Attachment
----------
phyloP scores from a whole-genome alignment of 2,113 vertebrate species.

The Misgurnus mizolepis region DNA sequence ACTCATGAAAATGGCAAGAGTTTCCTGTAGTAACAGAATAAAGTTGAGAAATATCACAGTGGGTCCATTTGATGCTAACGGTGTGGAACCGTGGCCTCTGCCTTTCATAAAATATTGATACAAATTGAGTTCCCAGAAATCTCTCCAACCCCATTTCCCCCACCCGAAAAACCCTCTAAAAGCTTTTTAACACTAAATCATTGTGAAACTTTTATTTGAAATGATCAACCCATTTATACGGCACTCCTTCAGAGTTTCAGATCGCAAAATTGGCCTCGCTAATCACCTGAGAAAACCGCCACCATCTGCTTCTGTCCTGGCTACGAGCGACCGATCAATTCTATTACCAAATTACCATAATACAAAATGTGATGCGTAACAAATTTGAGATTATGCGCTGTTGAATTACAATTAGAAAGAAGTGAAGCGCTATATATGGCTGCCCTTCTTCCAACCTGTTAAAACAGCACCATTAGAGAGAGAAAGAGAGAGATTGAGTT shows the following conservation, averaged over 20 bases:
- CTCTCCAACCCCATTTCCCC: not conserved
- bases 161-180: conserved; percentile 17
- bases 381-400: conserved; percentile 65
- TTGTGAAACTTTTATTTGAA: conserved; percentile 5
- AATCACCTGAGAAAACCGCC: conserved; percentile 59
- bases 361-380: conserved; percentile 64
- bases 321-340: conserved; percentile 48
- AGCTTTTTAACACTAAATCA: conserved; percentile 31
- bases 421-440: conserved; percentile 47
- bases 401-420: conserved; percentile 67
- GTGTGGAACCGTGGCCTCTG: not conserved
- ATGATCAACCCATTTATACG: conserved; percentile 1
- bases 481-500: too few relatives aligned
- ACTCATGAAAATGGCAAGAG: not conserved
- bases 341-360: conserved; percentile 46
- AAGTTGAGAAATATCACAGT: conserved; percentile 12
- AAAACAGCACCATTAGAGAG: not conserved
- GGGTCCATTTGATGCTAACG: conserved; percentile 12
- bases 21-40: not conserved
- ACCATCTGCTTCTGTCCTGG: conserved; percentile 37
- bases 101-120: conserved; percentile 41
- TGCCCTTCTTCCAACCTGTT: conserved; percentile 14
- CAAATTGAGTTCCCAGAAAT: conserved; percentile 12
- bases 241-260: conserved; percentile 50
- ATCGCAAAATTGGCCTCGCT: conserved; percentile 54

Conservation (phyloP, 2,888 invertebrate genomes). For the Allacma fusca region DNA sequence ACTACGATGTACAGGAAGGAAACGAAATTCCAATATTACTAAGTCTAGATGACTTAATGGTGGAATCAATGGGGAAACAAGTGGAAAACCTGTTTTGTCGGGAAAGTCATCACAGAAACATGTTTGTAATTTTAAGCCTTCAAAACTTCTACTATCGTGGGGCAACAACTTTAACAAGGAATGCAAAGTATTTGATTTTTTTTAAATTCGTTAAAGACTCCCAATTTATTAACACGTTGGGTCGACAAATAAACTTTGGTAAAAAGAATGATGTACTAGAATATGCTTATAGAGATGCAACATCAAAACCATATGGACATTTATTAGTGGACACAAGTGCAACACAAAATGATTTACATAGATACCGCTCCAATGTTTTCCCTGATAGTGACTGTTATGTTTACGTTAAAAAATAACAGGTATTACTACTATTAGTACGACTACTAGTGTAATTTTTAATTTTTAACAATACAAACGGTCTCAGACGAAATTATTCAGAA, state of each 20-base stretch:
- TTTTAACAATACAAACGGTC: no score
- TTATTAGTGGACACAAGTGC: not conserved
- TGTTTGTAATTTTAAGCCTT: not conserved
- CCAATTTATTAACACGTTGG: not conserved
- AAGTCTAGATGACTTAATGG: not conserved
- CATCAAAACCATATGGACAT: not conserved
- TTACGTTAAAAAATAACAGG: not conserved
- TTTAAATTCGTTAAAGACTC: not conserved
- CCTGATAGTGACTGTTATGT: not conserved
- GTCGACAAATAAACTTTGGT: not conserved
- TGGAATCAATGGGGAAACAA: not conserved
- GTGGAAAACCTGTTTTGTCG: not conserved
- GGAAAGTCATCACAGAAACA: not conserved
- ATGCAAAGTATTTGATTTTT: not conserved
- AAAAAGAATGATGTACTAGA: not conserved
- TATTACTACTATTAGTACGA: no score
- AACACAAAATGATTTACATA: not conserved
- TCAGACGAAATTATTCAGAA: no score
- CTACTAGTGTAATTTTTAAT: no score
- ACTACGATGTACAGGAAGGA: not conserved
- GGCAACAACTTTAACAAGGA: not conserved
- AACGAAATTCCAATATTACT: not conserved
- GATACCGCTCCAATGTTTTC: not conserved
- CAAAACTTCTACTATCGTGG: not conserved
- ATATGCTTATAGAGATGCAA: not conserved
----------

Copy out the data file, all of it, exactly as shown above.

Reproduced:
phyloP scores from a whole-genome alignment of 2,113 vertebrate species.

The Misgurnus mizolepis region DNA sequence ACTCATGAAAATGGCAAGAGTTTCCTGTAGTAACAGAATAAAGTTGAGAAATATCACAGTGGGTCCATTTGATGCTAACGGTGTGGAACCGTGGCCTCTGCCTTTCATAAAATATTGATACAAATTGAGTTCCCAGAAATCTCTCCAACCCCATTTCCCCCACCCGAAAAACCCTCTAAAAGCTTTTTAACACTAAATCATTGTGAAACTTTTATTTGAAATGATCAACCCATTTATACGGCACTCCTTCAGAGTTTCAGATCGCAAAATTGGCCTCGCTAATCACCTGAGAAAACCGCCACCATCTGCTTCTGTCCTGGCTACGAGCGACCGATCAATTCTATTACCAAATTACCATAATACAAAATGTGATGCGTAACAAATTTGAGATTATGCGCTGTTGAATTACAATTAGAAAGAAGTGAAGCGCTATATATGGCTGCCCTTCTTCCAACCTGTTAAAACAGCACCATTAGAGAGAGAAAGAGAGAGATTGAGTT shows the following conservation, averaged over 20 bases:
- CTCTCCAACCCCATTTCCCC: not conserved
- bases 161-180: conserved; percentile 17
- bases 381-400: conserved; percentile 65
- TTGTGAAACTTTTATTTGAA: conserved; percentile 5
- AATCACCTGAGAAAACCGCC: conserved; percentile 59
- bases 361-380: conserved; percentile 64
- bases 321-340: conserved; percentile 48
- AGCTTTTTAACACTAAATCA: conserved; percentile 31
- bases 421-440: conserved; percentile 47
- bases 401-420: conserved; percentile 67
- GTGTGGAACCGTGGCCTCTG: not conserved
- ATGATCAACCCATTTATACG: conserved; percentile 1
- bases 481-500: too few relatives aligned
- ACTCATGAAAATGGCAAGAG: not conserved
- bases 341-360: conserved; percentile 46
- AAGTTGAGAAATATCACAGT: conserved; percentile 12
- AAAACAGCACCATTAGAGAG: not conserved
- GGGTCCATTTGATGCTAACG: conserved; percentile 12
- bases 21-40: not conserved
- ACCATCTGCTTCTGTCCTGG: conserved; percentile 37
- bases 101-120: conserved; percentile 41
- TGCCCTTCTTCCAACCTGTT: conserved; percentile 14
- CAAATTGAGTTCCCAGAAAT: conserved; percentile 12
- bases 241-260: conserved; percentile 50
- ATCGCAAAATTGGCCTCGCT: conserved; percentile 54

Conservation (phyloP, 2,888 invertebrate genomes). For the Allacma fusca region DNA sequence ACTACGATGTACAGGAAGGAAACGAAATTCCAATATTACTAAGTCTAGATGACTTAATGGTGGAATCAATGGGGAAACAAGTGGAAAACCTGTTTTGTCGGGAAAGTCATCACAGAAACATGTTTGTAATTTTAAGCCTTCAAAACTTCTACTATCGTGGGGCAACAACTTTAACAAGGAATGCAAAGTATTTGATTTTTTTTAAATTCGTTAAAGACTCCCAATTTATTAACACGTTGGGTCGACAAATAAACTTTGGTAAAAAGAATGATGTACTAGAATATGCTTATAGAGATGCAACATCAAAACCATATGGACATTTATTAGTGGACACAAGTGCAACACAAAATGATTTACATAGATACCGCTCCAATGTTTTCCCTGATAGTGACTGTTATGTTTACGTTAAAAAATAACAGGTATTACTACTATTAGTACGACTACTAGTGTAATTTTTAATTTTTAACAATACAAACGGTCTCAGACGAAATTATTCAGAA, state of each 20-base stretch:
- TTTTAACAATACAAACGGTC: no score
- TTATTAGTGGACACAAGTGC: not conserved
- TGTTTGTAATTTTAAGCCTT: not conserved
- CCAATTTATTAACACGTTGG: not conserved
- AAGTCTAGATGACTTAATGG: not conserved
- CATCAAAACCATATGGACAT: not conserved
- TTACGTTAAAAAATAACAGG: not conserved
- TTTAAATTCGTTAAAGACTC: not conserved
- CCTGATAGTGACTGTTATGT: not conserved
- GTCGACAAATAAACTTTGGT: not conserved
- TGGAATCAATGGGGAAACAA: not conserved
- GTGGAAAACCTGTTTTGTCG: not conserved
- GGAAAGTCATCACAGAAACA: not conserved
- ATGCAAAGTATTTGATTTTT: not conserved
- AAAAAGAATGATGTACTAGA: not conserved
- TATTACTACTATTAGTACGA: no score
- AACACAAAATGATTTACATA: not conserved
- TCAGACGAAATTATTCAGAA: no score
- CTACTAGTGTAATTTTTAAT: no score
- ACTACGATGTACAGGAAGGA: not conserved
- GGCAACAACTTTAACAAGGA: not conserved
- AACGAAATTCCAATATTACT: not conserved
- GATACCGCTCCAATGTTTTC: not conserved
- CAAAACTTCTACTATCGTGG: not conserved
- ATATGCTTATAGAGATGCAA: not conserved